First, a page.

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Journalists urged not to buckle under pressure

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by Sheron Garraway

Journalist Rickey Singh is of the opinion that censorship from government and companies make it a challenge to report the news accurately and he has called on members of the media to be strong and not to buckle under pressure.

“We would also be aware of the pressures that often come from government ministers as well as corporate interests, advertisers in particular, to frustrate news and analyses coverage by newspapers, or news and programmes by radio and television,” he said addressing media workers in Grenada on May 3, World Press Freedom Day. {{more}}

Singh said that has led “to the odious practice of self-censorship in sections of the region’s media that could result in erosion of media freedom as much as the negative consequences of ownership structures.”

He posited that, compared with the realities in various parts of the world, there were “increasing signs of self-censorship in both the private and state media and of the limitations often placed on media access by the public, especially to discerning voices.”

He further stated: “In this region, journalists are not murdered or imprisoned in defence of media freedom; nor is the extent of state ownership in the media, largely in the electronic sector, of any significant threat to established democratic norms or a pluralistic media system.”

The veteran journalist acknowledged that there were “experiences of overt and covert political pressures from on high: of expletives that come via early morning or late night telephone calls; of harassment at the work place to influence departure; or frustrate publications of contributions.”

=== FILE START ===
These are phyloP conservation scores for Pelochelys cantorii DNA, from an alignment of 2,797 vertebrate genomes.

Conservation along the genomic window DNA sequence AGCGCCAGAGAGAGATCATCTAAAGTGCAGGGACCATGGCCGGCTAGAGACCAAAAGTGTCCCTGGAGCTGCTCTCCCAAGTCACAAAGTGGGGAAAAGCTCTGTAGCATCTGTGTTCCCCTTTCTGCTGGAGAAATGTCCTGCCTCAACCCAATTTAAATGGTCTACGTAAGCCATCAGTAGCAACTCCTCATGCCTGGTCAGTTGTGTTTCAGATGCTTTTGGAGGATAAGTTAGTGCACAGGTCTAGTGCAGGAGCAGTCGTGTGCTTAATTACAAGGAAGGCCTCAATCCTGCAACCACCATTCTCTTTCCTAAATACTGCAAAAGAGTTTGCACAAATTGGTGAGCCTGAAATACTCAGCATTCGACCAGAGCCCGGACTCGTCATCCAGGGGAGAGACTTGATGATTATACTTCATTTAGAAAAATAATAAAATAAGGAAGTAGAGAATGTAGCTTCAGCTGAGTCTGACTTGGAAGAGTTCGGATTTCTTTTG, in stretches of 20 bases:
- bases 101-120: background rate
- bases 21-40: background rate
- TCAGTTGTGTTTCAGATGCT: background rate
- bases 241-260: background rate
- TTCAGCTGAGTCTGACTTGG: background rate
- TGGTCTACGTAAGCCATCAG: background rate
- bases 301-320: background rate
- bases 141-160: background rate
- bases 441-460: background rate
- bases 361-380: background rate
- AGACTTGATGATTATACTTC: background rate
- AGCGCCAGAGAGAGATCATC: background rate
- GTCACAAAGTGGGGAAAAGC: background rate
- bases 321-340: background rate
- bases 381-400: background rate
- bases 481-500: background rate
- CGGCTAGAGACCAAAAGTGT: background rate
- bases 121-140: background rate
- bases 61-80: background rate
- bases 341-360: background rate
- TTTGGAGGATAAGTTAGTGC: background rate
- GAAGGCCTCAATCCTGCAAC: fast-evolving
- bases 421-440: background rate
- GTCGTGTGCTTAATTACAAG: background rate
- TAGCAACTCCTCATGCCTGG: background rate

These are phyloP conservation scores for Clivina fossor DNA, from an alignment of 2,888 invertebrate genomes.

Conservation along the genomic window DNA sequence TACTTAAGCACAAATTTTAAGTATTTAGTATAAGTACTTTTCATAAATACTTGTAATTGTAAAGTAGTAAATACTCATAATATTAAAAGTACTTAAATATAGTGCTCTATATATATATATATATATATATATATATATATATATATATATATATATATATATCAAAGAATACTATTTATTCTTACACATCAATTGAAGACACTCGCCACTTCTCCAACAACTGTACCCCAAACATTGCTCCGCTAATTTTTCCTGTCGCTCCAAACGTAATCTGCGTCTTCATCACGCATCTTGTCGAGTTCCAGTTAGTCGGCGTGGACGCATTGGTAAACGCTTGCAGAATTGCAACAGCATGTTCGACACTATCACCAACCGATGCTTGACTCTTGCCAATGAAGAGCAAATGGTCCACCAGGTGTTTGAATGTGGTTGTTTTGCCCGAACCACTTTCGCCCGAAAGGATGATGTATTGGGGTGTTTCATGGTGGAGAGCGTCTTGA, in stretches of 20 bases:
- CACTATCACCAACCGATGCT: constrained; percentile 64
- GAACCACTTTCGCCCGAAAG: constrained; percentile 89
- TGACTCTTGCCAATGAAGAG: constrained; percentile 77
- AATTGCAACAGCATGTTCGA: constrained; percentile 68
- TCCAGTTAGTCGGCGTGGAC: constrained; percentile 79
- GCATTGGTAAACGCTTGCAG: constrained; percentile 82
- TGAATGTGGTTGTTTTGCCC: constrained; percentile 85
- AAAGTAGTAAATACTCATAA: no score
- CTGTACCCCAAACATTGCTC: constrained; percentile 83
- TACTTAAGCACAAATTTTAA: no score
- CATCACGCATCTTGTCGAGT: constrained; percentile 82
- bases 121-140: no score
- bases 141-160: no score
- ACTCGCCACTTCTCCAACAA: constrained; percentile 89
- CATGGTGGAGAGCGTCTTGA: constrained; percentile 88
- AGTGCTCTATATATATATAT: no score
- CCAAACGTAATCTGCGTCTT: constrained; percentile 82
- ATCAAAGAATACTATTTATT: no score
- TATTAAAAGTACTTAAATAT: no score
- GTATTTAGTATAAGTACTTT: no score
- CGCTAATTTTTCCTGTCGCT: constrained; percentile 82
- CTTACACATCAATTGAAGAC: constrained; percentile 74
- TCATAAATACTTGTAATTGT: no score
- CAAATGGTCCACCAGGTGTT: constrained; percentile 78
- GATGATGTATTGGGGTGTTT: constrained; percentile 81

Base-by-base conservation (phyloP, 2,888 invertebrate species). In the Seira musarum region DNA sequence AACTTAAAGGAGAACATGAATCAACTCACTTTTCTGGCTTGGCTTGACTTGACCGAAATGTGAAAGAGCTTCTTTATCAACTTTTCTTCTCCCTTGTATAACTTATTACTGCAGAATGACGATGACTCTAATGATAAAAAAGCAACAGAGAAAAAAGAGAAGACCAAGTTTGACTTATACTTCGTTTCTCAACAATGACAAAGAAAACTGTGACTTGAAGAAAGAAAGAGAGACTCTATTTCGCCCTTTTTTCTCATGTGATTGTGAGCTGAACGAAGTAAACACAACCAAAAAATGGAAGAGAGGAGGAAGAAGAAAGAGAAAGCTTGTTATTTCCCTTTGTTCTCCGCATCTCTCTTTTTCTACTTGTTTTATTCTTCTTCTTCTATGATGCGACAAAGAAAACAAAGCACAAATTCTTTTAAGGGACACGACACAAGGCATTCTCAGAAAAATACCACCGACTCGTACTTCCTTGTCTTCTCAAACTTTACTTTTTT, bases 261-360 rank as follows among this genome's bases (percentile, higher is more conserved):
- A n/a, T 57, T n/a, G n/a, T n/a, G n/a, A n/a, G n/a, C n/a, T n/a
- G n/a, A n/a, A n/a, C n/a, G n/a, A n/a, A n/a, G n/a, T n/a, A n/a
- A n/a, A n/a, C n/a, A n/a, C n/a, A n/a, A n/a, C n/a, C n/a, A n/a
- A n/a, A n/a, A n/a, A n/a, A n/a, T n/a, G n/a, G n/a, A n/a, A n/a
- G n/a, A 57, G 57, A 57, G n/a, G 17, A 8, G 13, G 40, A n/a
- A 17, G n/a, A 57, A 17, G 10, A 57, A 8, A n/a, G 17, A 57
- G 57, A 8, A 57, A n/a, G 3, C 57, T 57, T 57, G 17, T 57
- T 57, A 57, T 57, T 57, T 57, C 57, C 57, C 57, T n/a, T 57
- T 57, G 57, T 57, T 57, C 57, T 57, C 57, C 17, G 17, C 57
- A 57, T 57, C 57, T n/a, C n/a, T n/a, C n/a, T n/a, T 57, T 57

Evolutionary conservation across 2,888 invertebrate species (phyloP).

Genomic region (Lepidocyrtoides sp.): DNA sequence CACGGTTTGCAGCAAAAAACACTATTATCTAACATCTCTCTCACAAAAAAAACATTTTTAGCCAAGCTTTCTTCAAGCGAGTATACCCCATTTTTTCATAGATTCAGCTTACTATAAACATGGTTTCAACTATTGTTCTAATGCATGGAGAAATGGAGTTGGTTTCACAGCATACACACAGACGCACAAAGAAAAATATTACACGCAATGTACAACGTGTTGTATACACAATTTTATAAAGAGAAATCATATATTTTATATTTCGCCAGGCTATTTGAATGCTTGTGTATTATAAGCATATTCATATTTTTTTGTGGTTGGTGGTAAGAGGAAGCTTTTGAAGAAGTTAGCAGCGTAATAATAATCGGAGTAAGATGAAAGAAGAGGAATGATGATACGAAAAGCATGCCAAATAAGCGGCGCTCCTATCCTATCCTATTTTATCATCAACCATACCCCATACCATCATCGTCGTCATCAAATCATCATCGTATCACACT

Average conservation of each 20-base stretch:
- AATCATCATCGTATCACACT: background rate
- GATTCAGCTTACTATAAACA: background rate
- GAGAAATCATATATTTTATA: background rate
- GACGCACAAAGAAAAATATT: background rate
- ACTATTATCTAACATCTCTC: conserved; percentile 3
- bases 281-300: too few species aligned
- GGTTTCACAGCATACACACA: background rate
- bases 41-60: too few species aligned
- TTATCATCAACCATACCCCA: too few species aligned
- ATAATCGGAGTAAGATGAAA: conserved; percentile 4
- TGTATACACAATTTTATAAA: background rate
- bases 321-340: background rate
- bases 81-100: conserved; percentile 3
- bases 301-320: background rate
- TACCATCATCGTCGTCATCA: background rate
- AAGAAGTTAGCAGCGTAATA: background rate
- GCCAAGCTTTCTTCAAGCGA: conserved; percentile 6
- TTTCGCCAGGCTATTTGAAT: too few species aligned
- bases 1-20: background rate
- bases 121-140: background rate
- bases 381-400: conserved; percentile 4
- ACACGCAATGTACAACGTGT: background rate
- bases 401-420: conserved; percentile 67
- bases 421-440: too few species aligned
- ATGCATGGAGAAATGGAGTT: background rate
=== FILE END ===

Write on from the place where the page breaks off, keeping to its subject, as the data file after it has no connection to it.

“For sure,” he said “there are also examples of reckless journalistic behaviour that reveals scant respect for the ethics of the profession and contempt for the rights of and intelligence of the readers, listeners or viewers.”

As he wrapped up his presentation, Singh noted: “Let us not forget that people must be at the centre or “heart of governance.”

Ricky Singh was speaking on the topic, “What is Press Freedom?”

Meanwhile, Director-General of UNESCO Koichiro Matsuura reminded people around the world to protect the fundamental rights of freedom expression and freedom of the press. He highlighted Article 19 of the Universal Declaration of Human Rights, which states that “without these rights, democracy cannot prevail and development remains unattainable.”

Matsuura stressed that “independent, free and pluralistic media have a crucial role to play in the good governance of democratic societies, by ensuring transparency and accountability, promoting participation and the rule of law, and contributing to the fight against poverty.”

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